Wednesday, November 25, 2015
Is The Health Minister Following The Evidence With Respect To E-Health In Mental Health?
This appeared last week:
Serkan Ozturk | 17 November, 2015 |
The Federal Government wants digital programs to play a central role in reforming mental health care, despite growing concerns over the efficacy of treatments such as online CBT.
Speaking in Federal Parliament late last week, Health Minister Sussan Ley signalled that the eagerly awaited report into the country's mental health system by her appointed expert reference group would be released before the end of the year.
Foreshadowing the report's contents, Ms Ley told parliament the recommended reforms contained within it would be "significant, far-reaching and very important".
A key part of that would be the far greater use of online mental health programs, she said.
"The opportunity for digital engagement, the great advances that have been made in communicating via a self-help app, a digital gateway and counselling online — a lot of young people put their hands up and said that is a preferred method for them," Ms Ley said.
"If we know we can intervene early and get the right assistance for that cohort, we can save our resources for the people who need complex care later on in the cycle."
Her comments come at the same time as concerns were raised over the effectiveness of e-mental health treatments following the publishing of a randomised controlled trial bringing their widespread use into question.
The study by UK researchers concluded that online CBT programs provide "modest or no benefit over usual GP care and suggests that the routine promotion and commissioning of computerised CBT be reconsidered in light of our findings".
However Kate Carnell, who is leading the Mental Health Expert Reference Group, refused to comment on questions about the findings when contacted by Australian Doctor on Tuesday.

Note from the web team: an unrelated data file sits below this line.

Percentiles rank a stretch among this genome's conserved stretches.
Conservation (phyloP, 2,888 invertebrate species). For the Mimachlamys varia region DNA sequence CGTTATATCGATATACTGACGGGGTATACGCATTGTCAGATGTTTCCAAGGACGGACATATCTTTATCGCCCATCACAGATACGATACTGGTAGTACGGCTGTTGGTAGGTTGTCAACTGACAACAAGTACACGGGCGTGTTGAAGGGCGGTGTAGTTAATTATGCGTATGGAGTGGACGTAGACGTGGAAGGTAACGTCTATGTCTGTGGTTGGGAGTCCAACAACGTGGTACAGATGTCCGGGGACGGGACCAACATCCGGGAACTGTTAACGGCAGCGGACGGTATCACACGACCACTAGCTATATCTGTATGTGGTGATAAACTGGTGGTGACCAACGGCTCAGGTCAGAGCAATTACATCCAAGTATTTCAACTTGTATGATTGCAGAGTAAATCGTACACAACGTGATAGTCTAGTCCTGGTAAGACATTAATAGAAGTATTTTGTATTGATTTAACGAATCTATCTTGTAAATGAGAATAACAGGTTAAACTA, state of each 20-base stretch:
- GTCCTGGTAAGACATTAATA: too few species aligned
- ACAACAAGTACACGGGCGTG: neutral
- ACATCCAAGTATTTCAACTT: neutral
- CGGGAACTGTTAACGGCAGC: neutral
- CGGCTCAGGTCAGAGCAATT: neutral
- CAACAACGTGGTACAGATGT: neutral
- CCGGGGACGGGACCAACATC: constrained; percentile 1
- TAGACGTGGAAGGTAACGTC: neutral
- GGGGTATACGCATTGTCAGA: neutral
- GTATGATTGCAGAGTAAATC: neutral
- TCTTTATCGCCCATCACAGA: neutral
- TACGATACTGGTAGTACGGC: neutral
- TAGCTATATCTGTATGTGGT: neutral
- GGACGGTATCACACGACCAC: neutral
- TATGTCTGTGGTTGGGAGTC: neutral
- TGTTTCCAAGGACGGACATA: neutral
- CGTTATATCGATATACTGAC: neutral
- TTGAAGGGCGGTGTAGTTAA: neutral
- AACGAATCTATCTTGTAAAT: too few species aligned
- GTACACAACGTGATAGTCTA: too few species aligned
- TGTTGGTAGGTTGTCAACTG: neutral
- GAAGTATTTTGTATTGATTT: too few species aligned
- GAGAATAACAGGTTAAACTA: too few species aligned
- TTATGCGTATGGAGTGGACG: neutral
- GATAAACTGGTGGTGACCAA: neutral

"Our job with an expert panel was to look at what implementation would look like that, which bits should be implemented and how they would be implemented," said Ms Carnell who was formerly CEO of beyondblue.
"I'm not going to make a comment on a report that hasn't been released yet and I'm not the expert on digital mental health services."
Associate Professor Nick Titov, project director of online mental health program MindSpot based at Macquarie University, said e-mental health should not be seen as a "panacea" for mental health care.
Interestingly we had this appear in the same week.
17 November 2015
Computer courses to treat depression are likely to be ineffective, according to research by the University of York.
A study published in the British Medical Journal says that participants offered computerised cognitive behaviour therapy experienced “no additional improvement in depression” when compared with patients who received their usual care from a GP after four months of treatment.
The two-year REEACT trial included 691 patients with depression selected from 83 general practices across England.
Patients were randomised to receive 'usual GP care for depression' or 'usual GP care plus' one of two computerised CBT programme recommended by the National Institute for Health and Care Excellence.
These were the commercially produced Beating the Blues or the free to use MoodGYM developed at the Australian National University Centre for Mental Health Research.
Previous, developer-led trials for both systems have demonstrated the products have been able to reduce symptoms of depression. However, the York research suggests their impact is less clear in a real world setting.
The study’s authors noted: “Patients generally did not engage with computer programmes on a sustained basis, and they highlighted the difficulties of repeatedly logging on to computer systems when clinically depressed.”
However, there have been recent studies suggesting that electronic CBT tools can have some benefit, at least when combined with other services.
This month, the Canadian Medical Association Journal published an evidence review that shows internet-delivered CBT combined with clinical care can support people with depression, anxiety and emotional distress from illness.
I find it interesting that there were different findings reported from different countries and this compares with most of the evidence from Australia that suggests a positive effect with e-Mental Health.
It seems to me what we need here is to try and understand just what has led to difference in findings before making any decisions as to where the Government should make its Mental Health investment.
There is no doubt that Prof. Titov is right and that e-Mental health should be seen as a part of but by no means the whole story.
Posted by Dr David More MB PhD FACHI at Wednesday, November 25, 2015